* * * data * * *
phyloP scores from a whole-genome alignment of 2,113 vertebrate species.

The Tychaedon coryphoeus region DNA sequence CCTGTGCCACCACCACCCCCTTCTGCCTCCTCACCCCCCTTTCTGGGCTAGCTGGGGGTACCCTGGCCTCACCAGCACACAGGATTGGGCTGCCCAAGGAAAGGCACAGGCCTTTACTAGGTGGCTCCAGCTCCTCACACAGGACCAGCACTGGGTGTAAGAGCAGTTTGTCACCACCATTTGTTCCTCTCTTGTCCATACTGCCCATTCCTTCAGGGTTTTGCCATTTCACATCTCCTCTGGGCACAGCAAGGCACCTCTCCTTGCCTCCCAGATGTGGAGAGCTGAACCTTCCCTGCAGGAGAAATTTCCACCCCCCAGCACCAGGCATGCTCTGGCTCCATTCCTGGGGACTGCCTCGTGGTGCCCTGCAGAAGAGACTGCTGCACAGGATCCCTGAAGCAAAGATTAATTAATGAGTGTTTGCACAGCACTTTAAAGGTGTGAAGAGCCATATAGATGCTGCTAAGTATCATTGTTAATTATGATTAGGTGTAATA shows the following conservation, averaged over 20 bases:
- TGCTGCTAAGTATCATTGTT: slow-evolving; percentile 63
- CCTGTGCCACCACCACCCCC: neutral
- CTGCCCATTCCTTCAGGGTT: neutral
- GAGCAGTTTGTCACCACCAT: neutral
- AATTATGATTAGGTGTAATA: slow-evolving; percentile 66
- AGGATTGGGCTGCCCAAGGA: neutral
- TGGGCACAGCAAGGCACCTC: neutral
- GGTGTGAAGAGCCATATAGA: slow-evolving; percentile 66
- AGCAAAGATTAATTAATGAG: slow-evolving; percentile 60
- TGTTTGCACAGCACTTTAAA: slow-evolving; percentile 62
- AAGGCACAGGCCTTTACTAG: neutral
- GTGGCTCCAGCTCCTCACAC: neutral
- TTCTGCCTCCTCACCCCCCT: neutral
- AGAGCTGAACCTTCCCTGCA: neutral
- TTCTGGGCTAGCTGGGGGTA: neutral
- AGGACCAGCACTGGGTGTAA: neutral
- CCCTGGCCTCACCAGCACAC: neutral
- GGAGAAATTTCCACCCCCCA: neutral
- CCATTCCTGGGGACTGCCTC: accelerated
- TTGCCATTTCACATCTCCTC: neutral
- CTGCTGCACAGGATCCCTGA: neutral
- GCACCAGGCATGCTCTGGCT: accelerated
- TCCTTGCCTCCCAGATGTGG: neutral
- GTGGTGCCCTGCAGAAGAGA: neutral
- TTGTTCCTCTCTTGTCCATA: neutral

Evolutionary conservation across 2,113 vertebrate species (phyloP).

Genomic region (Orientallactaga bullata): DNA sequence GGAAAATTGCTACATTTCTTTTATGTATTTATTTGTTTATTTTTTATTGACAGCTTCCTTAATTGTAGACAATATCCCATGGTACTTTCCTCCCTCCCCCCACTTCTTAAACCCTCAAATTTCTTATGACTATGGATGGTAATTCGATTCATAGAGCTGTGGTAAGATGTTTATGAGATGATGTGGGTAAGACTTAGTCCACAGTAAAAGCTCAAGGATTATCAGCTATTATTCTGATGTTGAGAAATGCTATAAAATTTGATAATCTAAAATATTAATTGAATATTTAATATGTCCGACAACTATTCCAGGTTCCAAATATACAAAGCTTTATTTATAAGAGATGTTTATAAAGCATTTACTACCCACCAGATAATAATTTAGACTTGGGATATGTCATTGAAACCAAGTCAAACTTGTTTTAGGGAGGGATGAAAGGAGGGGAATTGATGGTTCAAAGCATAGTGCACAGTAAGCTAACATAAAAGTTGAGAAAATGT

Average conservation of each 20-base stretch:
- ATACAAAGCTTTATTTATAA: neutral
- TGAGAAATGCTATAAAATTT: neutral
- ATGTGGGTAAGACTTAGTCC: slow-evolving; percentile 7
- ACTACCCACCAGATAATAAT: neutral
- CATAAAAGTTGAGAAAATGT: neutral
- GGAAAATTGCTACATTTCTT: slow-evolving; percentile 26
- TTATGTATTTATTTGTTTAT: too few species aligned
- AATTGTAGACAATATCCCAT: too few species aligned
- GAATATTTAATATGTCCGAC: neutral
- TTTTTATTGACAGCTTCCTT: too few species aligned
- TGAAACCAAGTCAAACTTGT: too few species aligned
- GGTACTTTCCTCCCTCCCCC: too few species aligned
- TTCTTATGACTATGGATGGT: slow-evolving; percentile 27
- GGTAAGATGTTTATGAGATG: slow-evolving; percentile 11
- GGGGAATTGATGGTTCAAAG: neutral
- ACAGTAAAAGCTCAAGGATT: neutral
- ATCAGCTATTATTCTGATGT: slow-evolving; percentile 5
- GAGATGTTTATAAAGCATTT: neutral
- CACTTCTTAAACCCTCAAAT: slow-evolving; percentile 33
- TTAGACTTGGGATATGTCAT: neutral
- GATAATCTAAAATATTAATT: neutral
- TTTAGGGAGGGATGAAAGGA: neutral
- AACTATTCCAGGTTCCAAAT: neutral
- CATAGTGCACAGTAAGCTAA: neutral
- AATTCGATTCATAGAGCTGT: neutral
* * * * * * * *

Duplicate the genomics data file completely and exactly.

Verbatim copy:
phyloP scores from a whole-genome alignment of 2,113 vertebrate species.

The Tychaedon coryphoeus region DNA sequence CCTGTGCCACCACCACCCCCTTCTGCCTCCTCACCCCCCTTTCTGGGCTAGCTGGGGGTACCCTGGCCTCACCAGCACACAGGATTGGGCTGCCCAAGGAAAGGCACAGGCCTTTACTAGGTGGCTCCAGCTCCTCACACAGGACCAGCACTGGGTGTAAGAGCAGTTTGTCACCACCATTTGTTCCTCTCTTGTCCATACTGCCCATTCCTTCAGGGTTTTGCCATTTCACATCTCCTCTGGGCACAGCAAGGCACCTCTCCTTGCCTCCCAGATGTGGAGAGCTGAACCTTCCCTGCAGGAGAAATTTCCACCCCCCAGCACCAGGCATGCTCTGGCTCCATTCCTGGGGACTGCCTCGTGGTGCCCTGCAGAAGAGACTGCTGCACAGGATCCCTGAAGCAAAGATTAATTAATGAGTGTTTGCACAGCACTTTAAAGGTGTGAAGAGCCATATAGATGCTGCTAAGTATCATTGTTAATTATGATTAGGTGTAATA shows the following conservation, averaged over 20 bases:
- TGCTGCTAAGTATCATTGTT: slow-evolving; percentile 63
- CCTGTGCCACCACCACCCCC: neutral
- CTGCCCATTCCTTCAGGGTT: neutral
- GAGCAGTTTGTCACCACCAT: neutral
- AATTATGATTAGGTGTAATA: slow-evolving; percentile 66
- AGGATTGGGCTGCCCAAGGA: neutral
- TGGGCACAGCAAGGCACCTC: neutral
- GGTGTGAAGAGCCATATAGA: slow-evolving; percentile 66
- AGCAAAGATTAATTAATGAG: slow-evolving; percentile 60
- TGTTTGCACAGCACTTTAAA: slow-evolving; percentile 62
- AAGGCACAGGCCTTTACTAG: neutral
- GTGGCTCCAGCTCCTCACAC: neutral
- TTCTGCCTCCTCACCCCCCT: neutral
- AGAGCTGAACCTTCCCTGCA: neutral
- TTCTGGGCTAGCTGGGGGTA: neutral
- AGGACCAGCACTGGGTGTAA: neutral
- CCCTGGCCTCACCAGCACAC: neutral
- GGAGAAATTTCCACCCCCCA: neutral
- CCATTCCTGGGGACTGCCTC: accelerated
- TTGCCATTTCACATCTCCTC: neutral
- CTGCTGCACAGGATCCCTGA: neutral
- GCACCAGGCATGCTCTGGCT: accelerated
- TCCTTGCCTCCCAGATGTGG: neutral
- GTGGTGCCCTGCAGAAGAGA: neutral
- TTGTTCCTCTCTTGTCCATA: neutral

Evolutionary conservation across 2,113 vertebrate species (phyloP).

Genomic region (Orientallactaga bullata): DNA sequence GGAAAATTGCTACATTTCTTTTATGTATTTATTTGTTTATTTTTTATTGACAGCTTCCTTAATTGTAGACAATATCCCATGGTACTTTCCTCCCTCCCCCCACTTCTTAAACCCTCAAATTTCTTATGACTATGGATGGTAATTCGATTCATAGAGCTGTGGTAAGATGTTTATGAGATGATGTGGGTAAGACTTAGTCCACAGTAAAAGCTCAAGGATTATCAGCTATTATTCTGATGTTGAGAAATGCTATAAAATTTGATAATCTAAAATATTAATTGAATATTTAATATGTCCGACAACTATTCCAGGTTCCAAATATACAAAGCTTTATTTATAAGAGATGTTTATAAAGCATTTACTACCCACCAGATAATAATTTAGACTTGGGATATGTCATTGAAACCAAGTCAAACTTGTTTTAGGGAGGGATGAAAGGAGGGGAATTGATGGTTCAAAGCATAGTGCACAGTAAGCTAACATAAAAGTTGAGAAAATGT

Average conservation of each 20-base stretch:
- ATACAAAGCTTTATTTATAA: neutral
- TGAGAAATGCTATAAAATTT: neutral
- ATGTGGGTAAGACTTAGTCC: slow-evolving; percentile 7
- ACTACCCACCAGATAATAAT: neutral
- CATAAAAGTTGAGAAAATGT: neutral
- GGAAAATTGCTACATTTCTT: slow-evolving; percentile 26
- TTATGTATTTATTTGTTTAT: too few species aligned
- AATTGTAGACAATATCCCAT: too few species aligned
- GAATATTTAATATGTCCGAC: neutral
- TTTTTATTGACAGCTTCCTT: too few species aligned
- TGAAACCAAGTCAAACTTGT: too few species aligned
- GGTACTTTCCTCCCTCCCCC: too few species aligned
- TTCTTATGACTATGGATGGT: slow-evolving; percentile 27
- GGTAAGATGTTTATGAGATG: slow-evolving; percentile 11
- GGGGAATTGATGGTTCAAAG: neutral
- ACAGTAAAAGCTCAAGGATT: neutral
- ATCAGCTATTATTCTGATGT: slow-evolving; percentile 5
- GAGATGTTTATAAAGCATTT: neutral
- CACTTCTTAAACCCTCAAAT: slow-evolving; percentile 33
- TTAGACTTGGGATATGTCAT: neutral
- GATAATCTAAAATATTAATT: neutral
- TTTAGGGAGGGATGAAAGGA: neutral
- AACTATTCCAGGTTCCAAAT: neutral
- CATAGTGCACAGTAAGCTAA: neutral
- AATTCGATTCATAGAGCTGT: neutral